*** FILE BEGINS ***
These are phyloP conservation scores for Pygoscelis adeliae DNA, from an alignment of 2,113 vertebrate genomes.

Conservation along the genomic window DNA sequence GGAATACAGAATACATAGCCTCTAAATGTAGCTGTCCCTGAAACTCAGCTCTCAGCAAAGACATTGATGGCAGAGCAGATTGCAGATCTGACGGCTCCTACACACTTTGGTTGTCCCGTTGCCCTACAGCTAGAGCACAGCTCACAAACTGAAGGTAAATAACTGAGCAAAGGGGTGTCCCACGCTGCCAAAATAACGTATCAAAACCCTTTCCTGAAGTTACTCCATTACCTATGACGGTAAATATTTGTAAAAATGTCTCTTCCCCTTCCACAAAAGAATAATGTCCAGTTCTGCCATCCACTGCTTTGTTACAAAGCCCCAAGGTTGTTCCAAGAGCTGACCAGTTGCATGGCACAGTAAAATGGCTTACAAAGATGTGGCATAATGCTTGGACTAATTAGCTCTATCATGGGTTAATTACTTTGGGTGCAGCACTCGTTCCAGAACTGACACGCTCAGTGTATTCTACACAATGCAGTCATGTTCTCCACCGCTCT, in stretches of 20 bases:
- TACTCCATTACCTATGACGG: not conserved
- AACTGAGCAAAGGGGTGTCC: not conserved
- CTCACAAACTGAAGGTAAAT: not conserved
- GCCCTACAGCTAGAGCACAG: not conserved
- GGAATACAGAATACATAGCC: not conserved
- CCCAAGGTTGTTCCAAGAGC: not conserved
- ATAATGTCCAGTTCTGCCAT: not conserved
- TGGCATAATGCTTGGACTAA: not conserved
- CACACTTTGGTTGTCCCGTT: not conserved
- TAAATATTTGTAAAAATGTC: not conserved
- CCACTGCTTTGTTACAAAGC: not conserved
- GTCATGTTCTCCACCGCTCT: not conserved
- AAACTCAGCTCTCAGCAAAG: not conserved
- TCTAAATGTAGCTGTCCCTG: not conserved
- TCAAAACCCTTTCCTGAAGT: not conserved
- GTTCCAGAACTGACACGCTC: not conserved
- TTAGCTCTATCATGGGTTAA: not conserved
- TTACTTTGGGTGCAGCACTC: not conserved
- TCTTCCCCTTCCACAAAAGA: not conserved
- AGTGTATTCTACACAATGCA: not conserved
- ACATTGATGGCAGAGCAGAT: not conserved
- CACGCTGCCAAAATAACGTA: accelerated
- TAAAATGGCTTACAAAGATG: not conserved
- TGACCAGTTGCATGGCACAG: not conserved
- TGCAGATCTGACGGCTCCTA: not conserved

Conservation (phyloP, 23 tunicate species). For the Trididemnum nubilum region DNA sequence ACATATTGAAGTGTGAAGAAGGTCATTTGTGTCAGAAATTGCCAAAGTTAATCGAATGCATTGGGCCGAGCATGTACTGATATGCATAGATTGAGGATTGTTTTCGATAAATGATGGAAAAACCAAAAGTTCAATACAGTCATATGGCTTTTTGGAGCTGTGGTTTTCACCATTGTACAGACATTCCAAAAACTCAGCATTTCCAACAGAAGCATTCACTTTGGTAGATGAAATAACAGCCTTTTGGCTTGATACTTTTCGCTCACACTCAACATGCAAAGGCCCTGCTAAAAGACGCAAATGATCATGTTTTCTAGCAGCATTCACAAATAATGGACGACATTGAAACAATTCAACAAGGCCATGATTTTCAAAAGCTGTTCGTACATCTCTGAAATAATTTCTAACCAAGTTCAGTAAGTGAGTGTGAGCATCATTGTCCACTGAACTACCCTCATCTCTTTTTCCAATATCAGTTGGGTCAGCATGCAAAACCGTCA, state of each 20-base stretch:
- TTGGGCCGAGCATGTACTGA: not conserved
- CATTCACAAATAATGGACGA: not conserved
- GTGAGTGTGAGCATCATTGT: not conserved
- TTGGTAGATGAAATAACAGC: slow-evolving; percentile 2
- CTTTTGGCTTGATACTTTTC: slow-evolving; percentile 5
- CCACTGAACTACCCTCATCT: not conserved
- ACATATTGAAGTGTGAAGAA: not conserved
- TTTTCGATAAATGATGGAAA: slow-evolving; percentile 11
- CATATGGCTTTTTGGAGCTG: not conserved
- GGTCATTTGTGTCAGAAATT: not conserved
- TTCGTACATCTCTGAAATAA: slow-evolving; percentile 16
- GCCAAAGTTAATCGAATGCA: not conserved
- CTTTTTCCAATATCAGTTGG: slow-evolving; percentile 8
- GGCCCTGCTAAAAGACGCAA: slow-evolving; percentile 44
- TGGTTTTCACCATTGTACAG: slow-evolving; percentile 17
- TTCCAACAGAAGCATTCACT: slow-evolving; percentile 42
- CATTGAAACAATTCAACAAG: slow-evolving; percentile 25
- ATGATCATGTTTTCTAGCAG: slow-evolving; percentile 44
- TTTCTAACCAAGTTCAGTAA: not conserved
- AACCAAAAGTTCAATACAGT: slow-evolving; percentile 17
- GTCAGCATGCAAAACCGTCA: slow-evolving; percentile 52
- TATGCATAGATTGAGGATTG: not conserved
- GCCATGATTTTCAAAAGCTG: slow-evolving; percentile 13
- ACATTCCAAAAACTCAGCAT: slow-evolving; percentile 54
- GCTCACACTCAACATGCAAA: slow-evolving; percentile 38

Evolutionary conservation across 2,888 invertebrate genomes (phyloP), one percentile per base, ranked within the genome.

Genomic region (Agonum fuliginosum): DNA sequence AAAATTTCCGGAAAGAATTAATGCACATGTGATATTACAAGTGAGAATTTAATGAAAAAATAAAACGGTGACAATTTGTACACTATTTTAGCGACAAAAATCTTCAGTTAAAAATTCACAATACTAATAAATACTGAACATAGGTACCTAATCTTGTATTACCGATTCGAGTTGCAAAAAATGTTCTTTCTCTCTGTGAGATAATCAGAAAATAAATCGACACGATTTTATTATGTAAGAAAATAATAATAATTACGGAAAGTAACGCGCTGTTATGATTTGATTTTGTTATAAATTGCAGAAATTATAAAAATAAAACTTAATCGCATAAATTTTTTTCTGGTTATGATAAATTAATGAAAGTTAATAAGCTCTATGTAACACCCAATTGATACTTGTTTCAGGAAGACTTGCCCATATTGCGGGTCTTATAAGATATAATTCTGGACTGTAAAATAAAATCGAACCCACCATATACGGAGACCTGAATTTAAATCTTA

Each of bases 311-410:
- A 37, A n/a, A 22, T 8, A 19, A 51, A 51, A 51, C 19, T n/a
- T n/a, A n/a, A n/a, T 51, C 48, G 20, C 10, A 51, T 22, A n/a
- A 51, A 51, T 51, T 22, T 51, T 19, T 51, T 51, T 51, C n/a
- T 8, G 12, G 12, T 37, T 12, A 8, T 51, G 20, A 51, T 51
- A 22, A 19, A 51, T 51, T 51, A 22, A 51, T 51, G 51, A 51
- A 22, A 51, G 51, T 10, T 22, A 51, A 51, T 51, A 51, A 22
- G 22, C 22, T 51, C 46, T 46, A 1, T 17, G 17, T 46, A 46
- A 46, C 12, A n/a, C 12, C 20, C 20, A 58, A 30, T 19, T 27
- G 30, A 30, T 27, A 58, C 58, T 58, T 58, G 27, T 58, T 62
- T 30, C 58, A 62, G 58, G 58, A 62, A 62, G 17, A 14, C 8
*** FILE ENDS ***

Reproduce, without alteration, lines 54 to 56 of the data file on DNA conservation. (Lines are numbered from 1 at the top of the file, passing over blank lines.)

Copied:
Evolutionary conservation across 2,888 invertebrate genomes (phyloP), one percentile per base, ranked within the genome.

Genomic region (Agonum fuliginosum): DNA sequence AAAATTTCCGGAAAGAATTAATGCACATGTGATATTACAAGTGAGAATTTAATGAAAAAATAAAACGGTGACAATTTGTACACTATTTTAGCGACAAAAATCTTCAGTTAAAAATTCACAATACTAATAAATACTGAACATAGGTACCTAATCTTGTATTACCGATTCGAGTTGCAAAAAATGTTCTTTCTCTCTGTGAGATAATCAGAAAATAAATCGACACGATTTTATTATGTAAGAAAATAATAATAATTACGGAAAGTAACGCGCTGTTATGATTTGATTTTGTTATAAATTGCAGAAATTATAAAAATAAAACTTAATCGCATAAATTTTTTTCTGGTTATGATAAATTAATGAAAGTTAATAAGCTCTATGTAACACCCAATTGATACTTGTTTCAGGAAGACTTGCCCATATTGCGGGTCTTATAAGATATAATTCTGGACTGTAAAATAAAATCGAACCCACCATATACGGAGACCTGAATTTAAATCTTA

Each of bases 311-410: